In the first two parts of this series, I took a stab at addressing some tough questions this young man, Charity Crawff, asked. In this post, I will address the next three sets of questions.
Why did he put Adam and Eve in the garden in the first place when he knew he would kick them out?
One of the deeper meanings behind Adam and Eve being banished from the garden is the notion of separation. Before Adam and Eve were banished, they walked with GOD. They were on the same plane. GOD spoke with them. GOD walked with them. This represents relationship and unity. The banishment symbolizes separation and “distance” that now exists between GOD and man (spirit and flesh). We have to reconnect. The story of Adam and Eve is in the beginning of the Bible because this separation/ fall is the foundation upon which all faiths stand. Man lost his place on the higher dimensions and must find his way back. All religions exist to help man find his way back home. It is the “coming-of-age” story of all time. It is the story of the Prodigal Son. It is the story of Simba and The Lion King. It is the Story of Jesus’ birth, life, death, and resurrection. So to be more direct with the answer of the question, nothing in the Bible is as simple as it seems. Everything has deeper meaning that is applicable whether the story is historically true or not. The Bible (and every other sacred book of faith) should be read with the intention of connecting to that meaning and not critiquing the details.
Why would the whole world be populated if he knew he would kill everybody except 8 people and 2 of each animal with a flood? Why didn’t he just start there?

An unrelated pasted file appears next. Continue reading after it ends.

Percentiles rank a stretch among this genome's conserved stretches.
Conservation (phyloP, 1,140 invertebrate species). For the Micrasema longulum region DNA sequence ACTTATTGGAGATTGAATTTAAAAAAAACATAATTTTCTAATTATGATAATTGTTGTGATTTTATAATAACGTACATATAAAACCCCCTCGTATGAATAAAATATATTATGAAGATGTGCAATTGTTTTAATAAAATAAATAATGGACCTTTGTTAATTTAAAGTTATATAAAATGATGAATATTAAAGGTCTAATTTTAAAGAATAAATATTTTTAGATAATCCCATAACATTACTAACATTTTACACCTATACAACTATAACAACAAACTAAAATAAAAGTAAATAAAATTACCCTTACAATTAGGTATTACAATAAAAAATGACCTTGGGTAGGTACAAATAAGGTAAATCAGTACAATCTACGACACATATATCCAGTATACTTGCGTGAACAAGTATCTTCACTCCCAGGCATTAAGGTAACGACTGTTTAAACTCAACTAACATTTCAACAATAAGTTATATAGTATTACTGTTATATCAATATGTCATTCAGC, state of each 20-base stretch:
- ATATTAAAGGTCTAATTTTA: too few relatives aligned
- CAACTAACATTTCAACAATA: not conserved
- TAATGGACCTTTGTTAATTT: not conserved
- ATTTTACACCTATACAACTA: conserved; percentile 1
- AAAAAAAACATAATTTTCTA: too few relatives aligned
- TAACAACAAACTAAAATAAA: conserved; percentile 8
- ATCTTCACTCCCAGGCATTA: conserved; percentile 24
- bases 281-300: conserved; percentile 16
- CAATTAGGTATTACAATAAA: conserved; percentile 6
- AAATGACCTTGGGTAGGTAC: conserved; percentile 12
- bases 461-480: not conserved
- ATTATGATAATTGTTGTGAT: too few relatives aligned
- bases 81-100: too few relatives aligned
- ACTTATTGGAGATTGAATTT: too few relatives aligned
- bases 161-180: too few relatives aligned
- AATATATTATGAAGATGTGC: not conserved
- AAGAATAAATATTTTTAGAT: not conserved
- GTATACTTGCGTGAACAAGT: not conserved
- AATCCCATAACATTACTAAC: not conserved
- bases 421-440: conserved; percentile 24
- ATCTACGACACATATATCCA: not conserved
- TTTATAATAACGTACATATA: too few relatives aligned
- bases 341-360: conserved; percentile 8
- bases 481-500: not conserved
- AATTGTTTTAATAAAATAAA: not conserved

The story of Noah and the Ark is more about water and birth than it is about the destruction of all life on Earth. It is about its destructive and creative qualities of water (one of the only things not created by GOD according to the Genesis account). Water existed before GOD spoke. I believe the flood is about a rebirth of the Earth… a new beginning… a new age. The destructive nature of the story is not necessarily a historic account (even though most cultures reference a flood in their creation myths). It teaches what is needed in creation: 1) the masculine and feminine properties and 2) water. Perhaps meaning can be extracted when you change the setting of the story from on the Earth to inside a body. Once the waters subside (breaks), new life emerges. And since Noah literally means REST, REPOSE, Noah represents the saved/ preserved life. See the message in this? I think there is an additional message that relates to the animals, as humans contain animal characteristics (and powers) inside of us (see Project Power Post).
GOD’s all powerful, right? So why did he have to impregnate a virgin with himself to be born into flesh, live 33 years and die as a sacrifice to himself to save the humans from the sins he gave them in the first place? Why couldn’t he just snap his fingers and sin be gone?
The story of Jesus’ birth and death and resurrection has multiple layers of meaning. On one level, it signifies the uniqueness of Jesus. On another level it symbolizes the uniqueness of His soul. Virginity indicates purity, which can be translated as undefiled, untouched; freshness, newness. In this interpretation, we can appreciate that Jesus was unlike any other man—He was untouched by the cycle of passing down traits, etc. from parents to children. Some occult teachings assert that Jesus’ soul had never been to Earth before and had no karmic residue that He had to clean up in His life. The virgin girl represents a pure feminine and the GOD (father) represents divine masculine- the joining of which will creates a GOD-child. These qualities or characteristics are necessary before two humans procreate. Could be producing children Jesus if we purified our whole selves, and connected with our higher selves/ spirit selves?